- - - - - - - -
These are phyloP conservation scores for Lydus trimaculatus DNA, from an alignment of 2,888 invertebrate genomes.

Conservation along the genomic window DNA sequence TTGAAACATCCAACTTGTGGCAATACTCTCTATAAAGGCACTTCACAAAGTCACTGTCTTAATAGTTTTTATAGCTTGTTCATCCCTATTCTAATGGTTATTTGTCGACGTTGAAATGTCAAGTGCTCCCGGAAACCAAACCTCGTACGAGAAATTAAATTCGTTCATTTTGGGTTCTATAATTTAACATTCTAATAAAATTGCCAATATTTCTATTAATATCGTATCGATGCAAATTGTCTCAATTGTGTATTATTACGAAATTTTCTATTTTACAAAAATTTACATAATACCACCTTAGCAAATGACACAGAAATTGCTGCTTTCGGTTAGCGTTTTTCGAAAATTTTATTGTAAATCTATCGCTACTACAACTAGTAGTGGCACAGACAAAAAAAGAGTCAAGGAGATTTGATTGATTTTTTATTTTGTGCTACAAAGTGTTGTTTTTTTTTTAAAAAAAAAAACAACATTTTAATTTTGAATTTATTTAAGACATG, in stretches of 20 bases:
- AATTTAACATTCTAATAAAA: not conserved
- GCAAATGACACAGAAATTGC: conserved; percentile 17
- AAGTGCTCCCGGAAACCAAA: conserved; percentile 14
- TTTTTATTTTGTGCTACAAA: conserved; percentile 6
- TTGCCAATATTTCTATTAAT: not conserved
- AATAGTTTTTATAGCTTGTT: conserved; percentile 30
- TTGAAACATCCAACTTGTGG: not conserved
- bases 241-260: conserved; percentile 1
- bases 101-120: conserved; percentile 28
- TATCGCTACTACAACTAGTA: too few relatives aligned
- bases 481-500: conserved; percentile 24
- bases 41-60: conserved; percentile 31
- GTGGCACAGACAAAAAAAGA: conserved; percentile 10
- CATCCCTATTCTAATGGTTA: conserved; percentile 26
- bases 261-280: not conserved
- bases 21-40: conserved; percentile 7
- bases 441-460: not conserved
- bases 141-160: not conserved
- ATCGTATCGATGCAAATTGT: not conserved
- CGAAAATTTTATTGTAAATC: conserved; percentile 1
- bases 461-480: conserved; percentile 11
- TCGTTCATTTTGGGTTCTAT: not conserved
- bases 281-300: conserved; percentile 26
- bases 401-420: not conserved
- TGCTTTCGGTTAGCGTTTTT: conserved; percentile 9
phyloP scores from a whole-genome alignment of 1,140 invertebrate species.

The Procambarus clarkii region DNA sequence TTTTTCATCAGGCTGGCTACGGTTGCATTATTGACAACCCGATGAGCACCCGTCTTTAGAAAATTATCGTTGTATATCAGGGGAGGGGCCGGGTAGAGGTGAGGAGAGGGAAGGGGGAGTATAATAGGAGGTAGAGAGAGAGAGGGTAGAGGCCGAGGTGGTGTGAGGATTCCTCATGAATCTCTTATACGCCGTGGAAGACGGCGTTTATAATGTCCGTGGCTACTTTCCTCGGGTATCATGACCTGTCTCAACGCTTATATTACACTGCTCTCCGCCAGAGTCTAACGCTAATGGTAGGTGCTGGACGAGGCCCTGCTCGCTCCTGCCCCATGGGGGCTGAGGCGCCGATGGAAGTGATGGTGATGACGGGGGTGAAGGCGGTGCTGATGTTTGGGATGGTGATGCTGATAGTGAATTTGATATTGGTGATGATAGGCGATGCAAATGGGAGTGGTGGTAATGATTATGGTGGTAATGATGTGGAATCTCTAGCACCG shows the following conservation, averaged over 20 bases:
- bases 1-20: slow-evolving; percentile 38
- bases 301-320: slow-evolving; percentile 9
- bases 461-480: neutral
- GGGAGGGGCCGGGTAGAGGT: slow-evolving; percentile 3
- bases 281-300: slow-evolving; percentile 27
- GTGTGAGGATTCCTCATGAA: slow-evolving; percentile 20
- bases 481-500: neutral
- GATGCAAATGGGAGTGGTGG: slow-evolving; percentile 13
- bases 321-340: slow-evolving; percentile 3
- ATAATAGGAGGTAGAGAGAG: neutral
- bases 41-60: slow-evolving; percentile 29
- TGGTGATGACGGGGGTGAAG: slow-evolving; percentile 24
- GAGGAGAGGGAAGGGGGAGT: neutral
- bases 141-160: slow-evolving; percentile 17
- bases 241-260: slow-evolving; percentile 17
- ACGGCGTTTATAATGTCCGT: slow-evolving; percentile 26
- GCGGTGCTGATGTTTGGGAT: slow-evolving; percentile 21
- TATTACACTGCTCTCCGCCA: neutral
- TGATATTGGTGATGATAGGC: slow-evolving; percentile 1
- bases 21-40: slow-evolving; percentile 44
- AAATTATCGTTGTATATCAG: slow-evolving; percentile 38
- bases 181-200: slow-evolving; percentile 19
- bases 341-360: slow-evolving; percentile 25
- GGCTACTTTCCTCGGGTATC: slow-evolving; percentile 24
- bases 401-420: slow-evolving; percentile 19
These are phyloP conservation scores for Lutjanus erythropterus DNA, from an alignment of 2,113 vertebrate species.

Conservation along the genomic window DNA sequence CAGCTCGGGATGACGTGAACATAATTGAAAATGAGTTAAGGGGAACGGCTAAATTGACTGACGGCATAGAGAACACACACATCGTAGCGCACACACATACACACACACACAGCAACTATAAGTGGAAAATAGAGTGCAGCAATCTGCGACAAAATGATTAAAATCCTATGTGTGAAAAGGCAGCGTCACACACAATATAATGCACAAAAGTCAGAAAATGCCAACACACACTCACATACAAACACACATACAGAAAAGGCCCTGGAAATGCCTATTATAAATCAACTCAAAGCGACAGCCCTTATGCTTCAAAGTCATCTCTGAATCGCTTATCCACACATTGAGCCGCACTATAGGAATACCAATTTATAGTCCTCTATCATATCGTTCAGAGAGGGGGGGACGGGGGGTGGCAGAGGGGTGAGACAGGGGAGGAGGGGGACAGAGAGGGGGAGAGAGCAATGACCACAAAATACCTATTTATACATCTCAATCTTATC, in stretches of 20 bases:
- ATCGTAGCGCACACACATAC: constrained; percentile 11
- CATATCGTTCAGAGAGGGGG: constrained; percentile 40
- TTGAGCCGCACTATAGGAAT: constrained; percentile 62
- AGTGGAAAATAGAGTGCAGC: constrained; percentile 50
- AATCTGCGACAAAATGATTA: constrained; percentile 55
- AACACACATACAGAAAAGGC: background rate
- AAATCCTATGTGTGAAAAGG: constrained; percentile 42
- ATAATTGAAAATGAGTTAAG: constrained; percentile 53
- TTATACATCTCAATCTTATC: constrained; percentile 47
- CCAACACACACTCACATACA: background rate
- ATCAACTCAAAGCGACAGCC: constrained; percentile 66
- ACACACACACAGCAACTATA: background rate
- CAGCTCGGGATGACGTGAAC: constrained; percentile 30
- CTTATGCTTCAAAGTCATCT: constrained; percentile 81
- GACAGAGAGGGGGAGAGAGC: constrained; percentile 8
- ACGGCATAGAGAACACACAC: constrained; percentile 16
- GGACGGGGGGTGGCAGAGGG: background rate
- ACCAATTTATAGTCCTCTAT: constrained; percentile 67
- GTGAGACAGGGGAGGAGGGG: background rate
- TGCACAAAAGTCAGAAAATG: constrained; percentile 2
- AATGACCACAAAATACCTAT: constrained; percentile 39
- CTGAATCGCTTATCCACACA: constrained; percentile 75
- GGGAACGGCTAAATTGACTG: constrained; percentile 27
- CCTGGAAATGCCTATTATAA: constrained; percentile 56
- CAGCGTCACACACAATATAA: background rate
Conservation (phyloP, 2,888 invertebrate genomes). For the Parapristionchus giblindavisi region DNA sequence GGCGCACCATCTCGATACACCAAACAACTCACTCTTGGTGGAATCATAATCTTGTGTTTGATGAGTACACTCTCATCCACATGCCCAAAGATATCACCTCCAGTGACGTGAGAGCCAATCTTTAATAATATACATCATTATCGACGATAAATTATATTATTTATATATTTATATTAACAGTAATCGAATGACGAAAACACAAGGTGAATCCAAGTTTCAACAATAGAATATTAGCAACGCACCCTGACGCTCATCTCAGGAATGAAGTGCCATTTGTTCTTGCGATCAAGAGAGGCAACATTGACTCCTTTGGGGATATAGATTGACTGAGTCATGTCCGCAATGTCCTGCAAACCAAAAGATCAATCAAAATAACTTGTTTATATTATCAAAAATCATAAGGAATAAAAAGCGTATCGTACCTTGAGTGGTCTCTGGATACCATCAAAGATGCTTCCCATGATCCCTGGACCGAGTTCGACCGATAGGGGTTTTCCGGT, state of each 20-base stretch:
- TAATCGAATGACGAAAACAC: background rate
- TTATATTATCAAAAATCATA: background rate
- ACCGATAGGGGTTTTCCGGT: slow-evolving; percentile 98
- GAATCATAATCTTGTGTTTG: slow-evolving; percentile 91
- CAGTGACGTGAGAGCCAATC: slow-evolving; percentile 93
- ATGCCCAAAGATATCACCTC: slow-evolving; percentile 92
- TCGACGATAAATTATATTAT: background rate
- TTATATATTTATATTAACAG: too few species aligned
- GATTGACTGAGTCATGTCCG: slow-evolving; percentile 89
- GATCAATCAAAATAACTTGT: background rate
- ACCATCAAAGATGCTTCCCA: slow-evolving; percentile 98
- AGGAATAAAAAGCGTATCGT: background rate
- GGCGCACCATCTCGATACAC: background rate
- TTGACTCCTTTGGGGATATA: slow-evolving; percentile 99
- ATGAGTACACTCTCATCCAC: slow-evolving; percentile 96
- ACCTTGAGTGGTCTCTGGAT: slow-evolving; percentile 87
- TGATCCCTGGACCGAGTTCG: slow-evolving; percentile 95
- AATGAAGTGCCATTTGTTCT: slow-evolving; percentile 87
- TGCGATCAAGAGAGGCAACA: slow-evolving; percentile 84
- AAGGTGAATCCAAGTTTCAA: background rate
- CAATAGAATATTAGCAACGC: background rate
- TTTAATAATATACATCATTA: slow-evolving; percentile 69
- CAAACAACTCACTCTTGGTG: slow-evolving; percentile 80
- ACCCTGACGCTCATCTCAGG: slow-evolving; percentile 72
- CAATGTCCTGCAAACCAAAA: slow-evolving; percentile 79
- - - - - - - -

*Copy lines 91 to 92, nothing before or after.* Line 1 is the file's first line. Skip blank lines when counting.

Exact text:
- GATTGACTGAGTCATGTCCG: slow-evolving; percentile 89
- GATCAATCAAAATAACTTGT: background rate